Westborough Center Pastimes – July 15, 2022

Columbus landing on Hispaniola, Dec. 6, 1492; greeted by Arawak Indians – ca. 1594 (Library of Congress)

The Documentation of Westborough History

I often assert that Westborough is the best town for studying rural life in eighteenth-century New England. Why? Because Rev. Ebenezer Parkman, who served as Westborough’s first minister from 1724 until his death in 1782, kept a detailed diary of his life and interactions with people in town throughout that time. And when we combine the information in his diary with his thorough church records and Westborough’s near-complete town records, no other rural New England town offers the depth of documentation that we do during this time period.

But documentation of Westborough’s other historical periods isn’t too shabby either. As a bustling industrial town in the nineteenth century, Westborough attracted numerous photographers to its downtown, who naturally turned their cameras to the streets and buildings when they weren’t aimed at families seeking family portraits. The library has a collection of newspapers that go back to 1849, and even though we have occasional gaps, the long run of the Westborough Chronotype from 1871 to 1965 ensures that these gaps are relatively minimal. And we have a complete run of the Bay State Abrasive Products company newsletter, among other resources in our library, not to mention the great historical collections in the Westborough Historical Society and the Westborough Historical Commission.

But what if this deep documentation of our town’s history didn’t exist? How would we figure out how the people of Westborough lived back in history and how their lives changed over time?

Lately, I have been reading histories of indigenous people in the Americas before and during the first moments of contact with Europeans, because if we truly want to understand why you and I live in Westborough today, we need to learn how and why people came to inhabit this area in the first place. But the problem in researching this information is that the native people who first lived here during that time did not have a form of writing, so we have no documentation about what they ate for dinner, what they thought about their neighbors, or what major events affected their lives.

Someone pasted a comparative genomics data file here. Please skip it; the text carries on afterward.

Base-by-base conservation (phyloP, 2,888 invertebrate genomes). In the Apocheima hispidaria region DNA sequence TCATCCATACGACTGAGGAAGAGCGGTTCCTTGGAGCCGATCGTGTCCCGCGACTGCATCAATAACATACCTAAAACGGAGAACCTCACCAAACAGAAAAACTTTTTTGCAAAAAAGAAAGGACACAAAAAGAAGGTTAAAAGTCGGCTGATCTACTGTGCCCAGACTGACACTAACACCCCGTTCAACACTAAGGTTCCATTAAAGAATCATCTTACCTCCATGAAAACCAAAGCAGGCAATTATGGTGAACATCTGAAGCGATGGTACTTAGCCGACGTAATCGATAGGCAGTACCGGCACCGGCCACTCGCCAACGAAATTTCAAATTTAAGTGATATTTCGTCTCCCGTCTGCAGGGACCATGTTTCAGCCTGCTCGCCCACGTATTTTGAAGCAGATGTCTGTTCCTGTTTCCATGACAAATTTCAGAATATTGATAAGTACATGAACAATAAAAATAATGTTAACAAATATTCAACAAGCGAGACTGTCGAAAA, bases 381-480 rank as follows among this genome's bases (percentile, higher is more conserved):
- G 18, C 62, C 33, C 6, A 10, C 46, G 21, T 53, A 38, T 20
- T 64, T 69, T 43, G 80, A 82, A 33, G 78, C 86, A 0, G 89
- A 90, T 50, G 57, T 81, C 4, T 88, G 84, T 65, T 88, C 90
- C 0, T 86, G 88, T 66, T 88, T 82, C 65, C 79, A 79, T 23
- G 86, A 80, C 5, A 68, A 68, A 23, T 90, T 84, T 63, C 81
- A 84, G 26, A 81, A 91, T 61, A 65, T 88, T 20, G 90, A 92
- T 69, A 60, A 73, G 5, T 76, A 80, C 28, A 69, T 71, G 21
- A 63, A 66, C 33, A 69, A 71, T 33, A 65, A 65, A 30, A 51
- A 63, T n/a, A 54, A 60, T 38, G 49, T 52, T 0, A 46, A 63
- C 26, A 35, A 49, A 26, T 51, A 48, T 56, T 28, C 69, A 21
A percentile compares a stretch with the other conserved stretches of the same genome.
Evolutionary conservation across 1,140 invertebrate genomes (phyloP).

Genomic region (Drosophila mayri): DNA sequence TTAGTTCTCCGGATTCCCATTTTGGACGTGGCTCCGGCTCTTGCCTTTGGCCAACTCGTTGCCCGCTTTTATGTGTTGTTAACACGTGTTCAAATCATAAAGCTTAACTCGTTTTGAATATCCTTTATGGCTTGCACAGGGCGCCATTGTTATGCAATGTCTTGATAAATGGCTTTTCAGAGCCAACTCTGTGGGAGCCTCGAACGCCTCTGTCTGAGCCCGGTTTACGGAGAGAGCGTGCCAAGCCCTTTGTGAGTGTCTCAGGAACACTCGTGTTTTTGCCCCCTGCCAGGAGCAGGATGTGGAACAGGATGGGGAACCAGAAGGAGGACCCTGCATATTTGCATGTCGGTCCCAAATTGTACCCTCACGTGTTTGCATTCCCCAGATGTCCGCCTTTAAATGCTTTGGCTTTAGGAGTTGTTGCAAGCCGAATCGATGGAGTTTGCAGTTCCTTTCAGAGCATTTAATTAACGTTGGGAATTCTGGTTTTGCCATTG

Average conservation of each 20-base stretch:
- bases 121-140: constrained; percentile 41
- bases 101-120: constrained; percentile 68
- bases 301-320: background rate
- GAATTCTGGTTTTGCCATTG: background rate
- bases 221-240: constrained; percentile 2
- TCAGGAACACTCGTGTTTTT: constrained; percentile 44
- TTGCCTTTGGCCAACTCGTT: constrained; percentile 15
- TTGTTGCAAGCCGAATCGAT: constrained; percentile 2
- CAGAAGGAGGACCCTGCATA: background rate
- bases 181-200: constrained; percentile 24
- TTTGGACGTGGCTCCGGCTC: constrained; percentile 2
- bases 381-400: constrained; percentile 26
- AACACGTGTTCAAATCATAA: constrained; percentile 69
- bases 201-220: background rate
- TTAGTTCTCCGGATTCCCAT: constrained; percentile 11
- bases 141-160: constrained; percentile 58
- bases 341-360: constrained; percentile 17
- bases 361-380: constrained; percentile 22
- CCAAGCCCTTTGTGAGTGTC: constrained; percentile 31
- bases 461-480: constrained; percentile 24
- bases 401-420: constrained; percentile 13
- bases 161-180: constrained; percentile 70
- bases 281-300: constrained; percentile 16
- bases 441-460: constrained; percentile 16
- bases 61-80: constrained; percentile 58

Until relatively recently, the only way we could learn about the lives of the people who lived here before European contact was from accounts written by the first Europeans who saw them. As Charles C. Mann, the author of the book 1491: New Revelations of the Americas before Columbus, puts it, “Paradoxically, [my] book about life before Columbus spends more than a little time discussing life after Columbus” (xi), because that is when we have the very first written documentation of the lives of indigenous people who actually lived before Columbus landed. Of course, the challenge in using these records for historical purposes is that the accounts are from a decidedly European perspective, so we have to read between the lines and look closely at how these chroniclers describe both the life and the reaction of native peoples to their sudden presence.

With this insight in mind, I decided to look at how some of Westborough’s early histories, which mainly date from the 1890’s, portray Native American life. What can we learn from these resources about the lives of the people who first inhabited the land where we live now, keeping in mind, of course, their limitations and European perspective? In months to come, I will have more to say about what I discovered, but if you want to take a look and see what you can conclude from these histories yourself, the bibliography at the end of this article contains links to the ones I have consulted so far.